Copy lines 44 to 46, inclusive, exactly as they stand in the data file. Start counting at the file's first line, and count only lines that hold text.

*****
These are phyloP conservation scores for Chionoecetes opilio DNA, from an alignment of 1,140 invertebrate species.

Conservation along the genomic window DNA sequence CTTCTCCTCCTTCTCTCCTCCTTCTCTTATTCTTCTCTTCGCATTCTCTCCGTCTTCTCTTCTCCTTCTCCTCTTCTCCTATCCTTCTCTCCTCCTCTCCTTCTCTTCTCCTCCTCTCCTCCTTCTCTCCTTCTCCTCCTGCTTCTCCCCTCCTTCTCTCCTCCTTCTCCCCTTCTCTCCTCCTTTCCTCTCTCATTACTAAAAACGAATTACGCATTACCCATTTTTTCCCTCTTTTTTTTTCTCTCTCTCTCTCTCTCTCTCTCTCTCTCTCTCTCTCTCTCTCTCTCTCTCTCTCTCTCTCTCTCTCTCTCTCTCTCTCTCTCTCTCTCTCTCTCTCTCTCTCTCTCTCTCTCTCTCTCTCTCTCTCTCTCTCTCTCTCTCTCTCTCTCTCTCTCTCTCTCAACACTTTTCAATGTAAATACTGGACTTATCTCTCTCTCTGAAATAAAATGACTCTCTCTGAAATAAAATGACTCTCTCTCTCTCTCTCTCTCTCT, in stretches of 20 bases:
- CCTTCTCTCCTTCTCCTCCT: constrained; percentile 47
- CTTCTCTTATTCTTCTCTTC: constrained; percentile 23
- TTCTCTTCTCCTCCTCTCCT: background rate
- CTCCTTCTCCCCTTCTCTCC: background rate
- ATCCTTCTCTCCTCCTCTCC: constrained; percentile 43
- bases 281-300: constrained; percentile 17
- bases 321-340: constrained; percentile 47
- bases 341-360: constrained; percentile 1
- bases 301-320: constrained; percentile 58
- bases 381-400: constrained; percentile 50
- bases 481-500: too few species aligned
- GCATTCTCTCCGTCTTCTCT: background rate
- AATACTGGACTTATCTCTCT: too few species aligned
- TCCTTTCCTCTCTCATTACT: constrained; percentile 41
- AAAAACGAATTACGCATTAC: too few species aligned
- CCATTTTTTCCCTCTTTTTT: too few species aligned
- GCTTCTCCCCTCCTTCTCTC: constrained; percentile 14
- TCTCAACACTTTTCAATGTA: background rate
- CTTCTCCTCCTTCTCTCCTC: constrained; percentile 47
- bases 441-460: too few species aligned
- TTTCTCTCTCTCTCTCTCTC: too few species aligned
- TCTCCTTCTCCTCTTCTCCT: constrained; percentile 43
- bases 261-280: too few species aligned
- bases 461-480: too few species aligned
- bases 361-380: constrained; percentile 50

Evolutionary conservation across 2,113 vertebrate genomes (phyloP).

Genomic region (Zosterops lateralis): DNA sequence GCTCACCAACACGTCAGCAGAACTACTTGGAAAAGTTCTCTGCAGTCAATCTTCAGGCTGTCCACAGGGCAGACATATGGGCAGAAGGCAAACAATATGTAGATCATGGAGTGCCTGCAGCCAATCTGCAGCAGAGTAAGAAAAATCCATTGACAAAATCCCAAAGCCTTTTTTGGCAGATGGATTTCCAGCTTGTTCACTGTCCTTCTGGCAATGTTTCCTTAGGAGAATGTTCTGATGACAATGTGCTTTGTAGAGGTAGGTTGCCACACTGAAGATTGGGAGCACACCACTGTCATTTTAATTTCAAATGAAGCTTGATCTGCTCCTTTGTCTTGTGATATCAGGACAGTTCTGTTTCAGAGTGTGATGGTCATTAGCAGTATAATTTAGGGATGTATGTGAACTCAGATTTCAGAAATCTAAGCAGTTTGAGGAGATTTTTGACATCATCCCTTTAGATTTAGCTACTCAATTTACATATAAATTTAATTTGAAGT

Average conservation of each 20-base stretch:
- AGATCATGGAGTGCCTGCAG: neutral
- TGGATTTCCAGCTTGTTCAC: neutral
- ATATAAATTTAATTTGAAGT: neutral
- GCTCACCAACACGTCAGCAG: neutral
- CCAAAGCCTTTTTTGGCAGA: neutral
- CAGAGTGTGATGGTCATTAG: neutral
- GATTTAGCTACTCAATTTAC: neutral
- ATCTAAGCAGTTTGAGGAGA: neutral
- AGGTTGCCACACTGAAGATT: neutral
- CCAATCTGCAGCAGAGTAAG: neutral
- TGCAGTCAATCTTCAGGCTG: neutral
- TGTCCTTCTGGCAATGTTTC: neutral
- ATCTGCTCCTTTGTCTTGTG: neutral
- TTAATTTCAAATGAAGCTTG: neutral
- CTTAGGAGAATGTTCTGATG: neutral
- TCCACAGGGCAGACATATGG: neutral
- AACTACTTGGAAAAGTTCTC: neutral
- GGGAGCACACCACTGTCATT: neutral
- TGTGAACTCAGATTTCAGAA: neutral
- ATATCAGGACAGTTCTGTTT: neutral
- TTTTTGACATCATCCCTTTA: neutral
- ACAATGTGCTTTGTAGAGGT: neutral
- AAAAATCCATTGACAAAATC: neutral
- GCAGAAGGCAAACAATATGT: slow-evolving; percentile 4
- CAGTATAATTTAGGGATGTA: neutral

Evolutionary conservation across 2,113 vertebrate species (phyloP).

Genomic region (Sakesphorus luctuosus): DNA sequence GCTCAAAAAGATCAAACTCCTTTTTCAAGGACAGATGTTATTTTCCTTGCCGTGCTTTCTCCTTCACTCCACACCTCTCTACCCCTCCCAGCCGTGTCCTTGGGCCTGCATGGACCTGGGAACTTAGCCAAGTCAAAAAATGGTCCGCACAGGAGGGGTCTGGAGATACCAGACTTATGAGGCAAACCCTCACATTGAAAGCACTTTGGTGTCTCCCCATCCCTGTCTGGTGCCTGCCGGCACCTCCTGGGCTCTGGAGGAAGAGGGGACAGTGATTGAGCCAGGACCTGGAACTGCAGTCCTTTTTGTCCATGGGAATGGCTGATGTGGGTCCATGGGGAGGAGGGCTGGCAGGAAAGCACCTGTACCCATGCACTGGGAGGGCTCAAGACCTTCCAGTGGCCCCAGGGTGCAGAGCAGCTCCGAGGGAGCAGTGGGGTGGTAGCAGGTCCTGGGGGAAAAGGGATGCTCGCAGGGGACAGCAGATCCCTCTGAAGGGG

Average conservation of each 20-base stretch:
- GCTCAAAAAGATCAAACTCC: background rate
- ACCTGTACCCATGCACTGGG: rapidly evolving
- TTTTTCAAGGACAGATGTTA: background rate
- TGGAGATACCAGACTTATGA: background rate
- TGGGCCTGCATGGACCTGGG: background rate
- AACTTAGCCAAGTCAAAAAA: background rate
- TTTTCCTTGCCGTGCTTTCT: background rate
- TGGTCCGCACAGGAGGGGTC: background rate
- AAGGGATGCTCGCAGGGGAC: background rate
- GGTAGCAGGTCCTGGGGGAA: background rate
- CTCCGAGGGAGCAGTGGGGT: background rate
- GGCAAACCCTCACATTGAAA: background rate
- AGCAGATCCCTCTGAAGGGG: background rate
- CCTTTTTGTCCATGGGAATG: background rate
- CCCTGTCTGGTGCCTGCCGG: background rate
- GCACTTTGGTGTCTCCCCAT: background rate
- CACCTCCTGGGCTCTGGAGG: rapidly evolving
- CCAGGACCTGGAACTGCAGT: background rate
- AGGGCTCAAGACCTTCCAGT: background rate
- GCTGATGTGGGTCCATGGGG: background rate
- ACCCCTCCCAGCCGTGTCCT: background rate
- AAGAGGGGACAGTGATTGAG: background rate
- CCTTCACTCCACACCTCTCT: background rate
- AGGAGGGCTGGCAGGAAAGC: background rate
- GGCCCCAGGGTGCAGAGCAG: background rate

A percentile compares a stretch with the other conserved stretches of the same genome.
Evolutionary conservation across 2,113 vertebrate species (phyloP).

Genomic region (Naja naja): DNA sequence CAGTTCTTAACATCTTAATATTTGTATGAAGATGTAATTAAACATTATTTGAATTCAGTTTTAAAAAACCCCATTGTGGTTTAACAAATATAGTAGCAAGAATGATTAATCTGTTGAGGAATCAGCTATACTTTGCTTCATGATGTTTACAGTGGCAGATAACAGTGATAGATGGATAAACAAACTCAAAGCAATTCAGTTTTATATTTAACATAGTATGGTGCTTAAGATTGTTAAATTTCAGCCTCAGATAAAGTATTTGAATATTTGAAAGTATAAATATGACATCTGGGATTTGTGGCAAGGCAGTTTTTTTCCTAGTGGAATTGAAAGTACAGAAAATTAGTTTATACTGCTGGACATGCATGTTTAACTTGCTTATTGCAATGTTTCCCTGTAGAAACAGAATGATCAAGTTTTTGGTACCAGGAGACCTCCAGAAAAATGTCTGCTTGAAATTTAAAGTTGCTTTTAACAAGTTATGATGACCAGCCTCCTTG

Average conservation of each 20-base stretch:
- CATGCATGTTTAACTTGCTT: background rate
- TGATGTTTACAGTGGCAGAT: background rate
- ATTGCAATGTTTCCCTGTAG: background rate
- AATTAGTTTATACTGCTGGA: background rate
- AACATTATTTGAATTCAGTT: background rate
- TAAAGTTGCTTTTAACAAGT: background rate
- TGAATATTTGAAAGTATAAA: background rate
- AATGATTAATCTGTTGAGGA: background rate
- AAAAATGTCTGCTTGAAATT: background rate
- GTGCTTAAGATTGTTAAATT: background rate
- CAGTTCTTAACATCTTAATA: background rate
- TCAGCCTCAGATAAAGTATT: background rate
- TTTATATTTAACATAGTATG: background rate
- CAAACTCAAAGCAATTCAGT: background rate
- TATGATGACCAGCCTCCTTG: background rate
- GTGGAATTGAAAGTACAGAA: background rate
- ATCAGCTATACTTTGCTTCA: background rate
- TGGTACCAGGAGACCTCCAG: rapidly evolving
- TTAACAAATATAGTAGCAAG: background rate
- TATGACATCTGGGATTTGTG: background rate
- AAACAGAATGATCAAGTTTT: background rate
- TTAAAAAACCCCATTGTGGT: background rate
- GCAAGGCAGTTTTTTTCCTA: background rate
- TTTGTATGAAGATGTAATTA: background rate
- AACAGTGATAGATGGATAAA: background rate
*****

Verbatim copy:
- TTAATTTCAAATGAAGCTTG: neutral
- CTTAGGAGAATGTTCTGATG: neutral
- TCCACAGGGCAGACATATGG: neutral